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Created on May 5, 2015
Happy World Trade Month!
For years, May has been the time to not only recognize the benefits of international trade, but also for organizations around the country to support more American companies competing overseas. Recently, Commerce Secretary Penny Pritzker released a new report, Jobs Supported by State Exports, which reveals that in 2014, exports of goods and services directly and indirectly supported 11.7 million U.S. jobs.
Here are some quick facts about U.S. exports of goods from the report:
From Small Success to Great Achievement: A NerdWallet conversation with the MBDA’S Access to Capital Team
Created on April 29, 2015
In honor of National Small Business Week 2015, the U.S. Department of Commerce’s Minority Business Development Agency is teaming up with NerdWallet to host a Google Hangout on how minority-owned businesses can start and grow their companies.
The online discussion will feature Carmen West and Nick Perkins, of MBDA’s Access to Capital team, and Cindy Yang, NerdWallet’s small business expert. During the discussion, the panelists will address how the MBDA helps minority-owned businesses expand, and Yang will discuss NerdWallet’s resources for small businesses just starting out.
“MBDA’s Access to Capital team seeks to align with organizations that speak to America’s business owners and minority communities,” says Efrain Gonzalez, Associate Director, Office of Business Development. “MBDA is pleased to participate in this Google Hangout to share and discuss how our 44 business centers across the country provide capital resources that complement the services of NerdWallet and other organizations that provide resources to small businesses.”
The Google Hangout will be broadcast live on NerdWallet’s Youtube channel. During the second half of the webinar, Perkins, West, and Yang will take questions from the audience through Twitter. Tweet questions using the hashtag #DreamSmallBiz to either @NerdWallet or @USMBDA.
Created on April 24, 2015
There are various factors to consider when deciding to use credit for your business. The most crucial and overlooked component is can you afford to use it? Every business’s credit needs are different. Many small business owners have the misconception that if business credit is granted to them, they can afford to use it. Credit applications don’t ask what your business expenses are, whether or not your business equipment is outdated and needs to be replaced soon, or if you need to hire new employees, or how much is spent on advertising each month.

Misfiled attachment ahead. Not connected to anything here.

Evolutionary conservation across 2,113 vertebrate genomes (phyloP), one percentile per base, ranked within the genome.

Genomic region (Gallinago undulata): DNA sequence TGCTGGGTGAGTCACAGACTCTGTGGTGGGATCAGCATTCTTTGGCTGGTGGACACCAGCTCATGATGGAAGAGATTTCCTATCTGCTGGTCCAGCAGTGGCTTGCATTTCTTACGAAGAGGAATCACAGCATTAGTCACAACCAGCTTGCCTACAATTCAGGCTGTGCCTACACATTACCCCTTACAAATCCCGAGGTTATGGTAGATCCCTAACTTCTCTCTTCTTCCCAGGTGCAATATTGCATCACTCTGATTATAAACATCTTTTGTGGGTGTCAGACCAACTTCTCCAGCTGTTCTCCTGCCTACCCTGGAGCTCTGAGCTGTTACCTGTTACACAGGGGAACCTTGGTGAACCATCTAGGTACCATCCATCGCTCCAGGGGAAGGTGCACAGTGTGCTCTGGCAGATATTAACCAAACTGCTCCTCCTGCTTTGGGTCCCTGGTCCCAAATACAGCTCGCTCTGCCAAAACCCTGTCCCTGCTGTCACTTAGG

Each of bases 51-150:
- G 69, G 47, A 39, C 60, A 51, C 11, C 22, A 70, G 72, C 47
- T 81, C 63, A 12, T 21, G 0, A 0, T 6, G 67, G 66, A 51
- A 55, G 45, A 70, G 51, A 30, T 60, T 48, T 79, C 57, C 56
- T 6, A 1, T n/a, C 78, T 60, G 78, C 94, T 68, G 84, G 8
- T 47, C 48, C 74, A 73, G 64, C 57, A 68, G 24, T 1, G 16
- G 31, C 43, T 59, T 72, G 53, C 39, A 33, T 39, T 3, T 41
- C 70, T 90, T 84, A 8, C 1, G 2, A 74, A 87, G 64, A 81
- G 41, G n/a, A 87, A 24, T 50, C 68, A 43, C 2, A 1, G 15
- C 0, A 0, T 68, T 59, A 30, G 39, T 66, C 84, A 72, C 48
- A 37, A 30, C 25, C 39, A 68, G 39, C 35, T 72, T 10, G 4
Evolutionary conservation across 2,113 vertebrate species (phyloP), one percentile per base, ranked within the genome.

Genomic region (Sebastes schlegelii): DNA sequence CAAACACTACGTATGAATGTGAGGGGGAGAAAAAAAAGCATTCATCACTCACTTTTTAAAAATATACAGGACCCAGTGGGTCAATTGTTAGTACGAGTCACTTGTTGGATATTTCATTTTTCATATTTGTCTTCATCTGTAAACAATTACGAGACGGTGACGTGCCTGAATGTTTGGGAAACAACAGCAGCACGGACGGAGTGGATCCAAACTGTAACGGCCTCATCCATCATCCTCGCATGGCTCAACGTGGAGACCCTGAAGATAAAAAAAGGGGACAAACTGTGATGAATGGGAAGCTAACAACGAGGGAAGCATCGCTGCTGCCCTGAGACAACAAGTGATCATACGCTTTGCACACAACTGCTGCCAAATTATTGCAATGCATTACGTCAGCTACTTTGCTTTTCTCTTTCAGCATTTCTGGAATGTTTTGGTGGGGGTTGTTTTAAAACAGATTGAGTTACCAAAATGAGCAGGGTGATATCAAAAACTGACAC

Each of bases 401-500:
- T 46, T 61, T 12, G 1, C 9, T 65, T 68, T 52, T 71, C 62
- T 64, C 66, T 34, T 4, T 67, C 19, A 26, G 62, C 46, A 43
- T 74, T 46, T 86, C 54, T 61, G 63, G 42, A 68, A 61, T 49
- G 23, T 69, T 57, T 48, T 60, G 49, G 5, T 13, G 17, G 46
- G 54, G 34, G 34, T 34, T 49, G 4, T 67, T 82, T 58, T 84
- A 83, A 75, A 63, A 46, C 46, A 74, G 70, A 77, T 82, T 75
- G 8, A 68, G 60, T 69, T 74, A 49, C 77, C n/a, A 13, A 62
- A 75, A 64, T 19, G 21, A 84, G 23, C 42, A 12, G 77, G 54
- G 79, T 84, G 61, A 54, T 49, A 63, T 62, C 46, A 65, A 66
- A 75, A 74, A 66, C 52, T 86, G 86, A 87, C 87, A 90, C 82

So before you start applying for business credit or accept the first credit offer that comes in the mail, understand that there are three main points to consider before filling out an application. Let’s review these three key points below:
Business Spending Patterns
The first question to be addressed is how you intend to use your company’s credit. As a business do you plan to pay off the balance owing every month, or do you anticipate carrying a balance month to month? Do you plan to use your business credit for day to day purchases, or just for unforeseen expenses?
Created on April 24, 2015
Did you know that more than 95 percent of the world’s consumers live outside the United States? That’s a staggering number – and perhaps even more so is this figure: only one percent of U.S. small businesses are selling to those consumers.
The benefits abound when it comes to selling Made-in-America goods and services internationally. In addition to the cultural exchange inherent when developing global relationships, U.S. businesses – including small, minority- and women-owned businesses – can grow faster, hire more employees and pay higher wages.
There’s a huge global market for your small business offerings, so here are a few insights from experienced exporters to consider as you go about gathering international market intelligence.
Created on April 21, 2015
By 2017, the number of smartphone users in the U.S. is expected to surpass 200 million, nearly 65 percent of the population. Negotiating security in the face of an ever-growing implementation of mobile devices presents serious challenges for organizations. Risks include the growth of Bring Your Own Device (BYOD) (coupled with a lack of security controls for these devices), loss/theft of devices, and the proliferation of mobile malware.
Users need to understand the risks and the steps they can take to minimize them, particularly as cybercriminals often use employees as the entry point into an organization’s network. Below are some key actions users can take to help minimize the likelihood of a successful cyber attack.
Regularly update your device.
Mobile malware increased 75% in 2014 from 2013, and further increases in malware are expected in 2015, particularly in mobile ransomware. Updated operating systems and security software are critical in protecting against emerging threats.